Preventing users from walking through virtual boundaries (e.g., walls) is an important issue to be addressed in room-scale virtual environments (VEs), considering the safety and design limitations. Sensory feedback from wall collisions has been shown to be effective; however, it can disrupt the immersion. We assumed that a greater sense of presence would discourage users from walking through walls and conducted a two-factor between-subjects experiment (N = 92) that controls the anthropomorphism (realistic or abstract) and visibility (full-body or hand-only) of self-avatars. We analyzed the participants' behaviors and the moment they first penetrated the wall in game-like VEs that gradually instigated participants to penetrate the walls. The results showed that the realistic full-body self-avatar was the most effective for discouraging the participants from penetrating the walls. Furthermore, the participants with lower presence tended to walk through the walls sooner. This study can contribute to applications that require realistic user responses in VEs.
Field studies on public displays can be difficult, expensive, and time-consuming. We investigate the feasibility of using virtual reality (VR) as a test-bed to evaluate deployments of public displays. Specifically, we investigate whether results from virtual field studies, conducted in a virtual public space, would match the results from a corresponding real-world setting. We report on two empirical user studies where we compared audience behavior around a virtual public display in the virtual world to audience behavior around a real public display. We found that virtual field studies can be a powerful research tool, as in both studies we observed largely similar behavior between the settings. We discuss the opportunities, challenges, and limitations of using virtual reality to conduct field studies, and provide lessons learned from our work that can help researchers decide whether to employ VR in their research and what factors to account for if doing so.
Virtual Reality experiences and games present believable virtual environments based on graphical quality, spatial audio, and interactivity. The interaction with in-game characters, controlled by computers (agents) or humans (avatars), is an important part of VR experiences. Pre-captured motion sequences increase the visual humanoid resemblance. However, this still precludes realistic social interactions (eye contact, imitation of body language), particularly for agents. We aim to make social interaction more realistic via social touch. Social touch is non-verbal, conveys feelings and signals (coexistence, closure, intimacy). In our research, we created an artificial hand to apply social touch in a repeatable and controlled fashion to investigate its effect on the perceived human-likeness of avatars and agents. Our results show that social touch is effective to further blur the boundary between computer- and human-controlled virtual characters and contributes to experiences that closely resemble human-to-human interactions.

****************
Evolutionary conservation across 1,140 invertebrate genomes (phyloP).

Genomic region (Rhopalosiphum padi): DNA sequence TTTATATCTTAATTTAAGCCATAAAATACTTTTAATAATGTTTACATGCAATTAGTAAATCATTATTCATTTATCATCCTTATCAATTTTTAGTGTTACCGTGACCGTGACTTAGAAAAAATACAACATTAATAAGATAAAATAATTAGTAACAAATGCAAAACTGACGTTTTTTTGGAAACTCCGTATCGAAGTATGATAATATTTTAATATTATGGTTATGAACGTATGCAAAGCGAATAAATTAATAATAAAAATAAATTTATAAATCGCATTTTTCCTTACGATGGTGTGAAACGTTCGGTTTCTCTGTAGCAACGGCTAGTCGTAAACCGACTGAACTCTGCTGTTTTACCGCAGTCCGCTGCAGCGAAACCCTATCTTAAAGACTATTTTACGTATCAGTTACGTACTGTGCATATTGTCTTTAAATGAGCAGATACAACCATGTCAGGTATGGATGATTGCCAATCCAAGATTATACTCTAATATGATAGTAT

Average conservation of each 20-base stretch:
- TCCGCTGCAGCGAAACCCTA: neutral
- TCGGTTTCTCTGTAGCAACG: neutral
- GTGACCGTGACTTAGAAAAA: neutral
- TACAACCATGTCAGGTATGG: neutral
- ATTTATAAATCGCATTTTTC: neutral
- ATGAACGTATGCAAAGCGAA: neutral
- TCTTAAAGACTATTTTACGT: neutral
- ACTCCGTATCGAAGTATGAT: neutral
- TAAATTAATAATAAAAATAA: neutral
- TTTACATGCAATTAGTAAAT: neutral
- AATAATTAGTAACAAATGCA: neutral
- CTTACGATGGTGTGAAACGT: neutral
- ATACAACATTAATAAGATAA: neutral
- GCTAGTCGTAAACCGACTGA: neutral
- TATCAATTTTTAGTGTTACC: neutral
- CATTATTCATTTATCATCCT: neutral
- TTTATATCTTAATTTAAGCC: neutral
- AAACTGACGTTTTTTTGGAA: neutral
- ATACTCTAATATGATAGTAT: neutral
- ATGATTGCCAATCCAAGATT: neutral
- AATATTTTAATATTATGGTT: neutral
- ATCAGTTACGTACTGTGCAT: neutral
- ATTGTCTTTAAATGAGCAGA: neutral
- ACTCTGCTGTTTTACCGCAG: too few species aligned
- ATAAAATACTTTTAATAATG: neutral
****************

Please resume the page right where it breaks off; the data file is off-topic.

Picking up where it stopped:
Spatial recordings allow viewers to move within them and freely choose their viewpoint. However, such recordings make it easy to miss events and difficult to follow moving objects when skipping through the recording. To alleviate these problems we present the Who Put That There system that allows users to navigate through time by directly manipulating objects in the scene. By selecting an object, the user can navigate to moments where the object changed. Users can also view trajectories of objects that changed location and directly manipulate them to navigate. We evaluated the system with a set of sensemaking questions in a think-aloud study. Participants understood the system and found it useful for finding events of interest, while being present and engaged in the recording.
Sketching in virtual reality (VR) enhances perception and understanding of 3D volumes, but is currently a challenging task, as spatial input devices (e.g., tracked controllers) do not provide any scaffolding or constraints for mid-air interaction. We present VRSketchIn, a VR sketching application using a 6DoF-tracked pen and a 6DoF-tracked tablet as input devices, combining unconstrained 3D mid-air with constrained 2D surface-based sketching. To explore what possibilities arise from this combination of 2D (pen on tablet) and 3D input (6DoF pen), we present a set of design dimensions and define the design space for 2D and 3D sketching interaction metaphors in VR. We categorize prior art inside our design space and implemented a subset of metaphors for pen and tablet sketching in our prototype. To gain a deeper understanding which specific sketching operations users perform with 2D and which with 3D metaphors, we present findings of usability walkthroughs with six participants.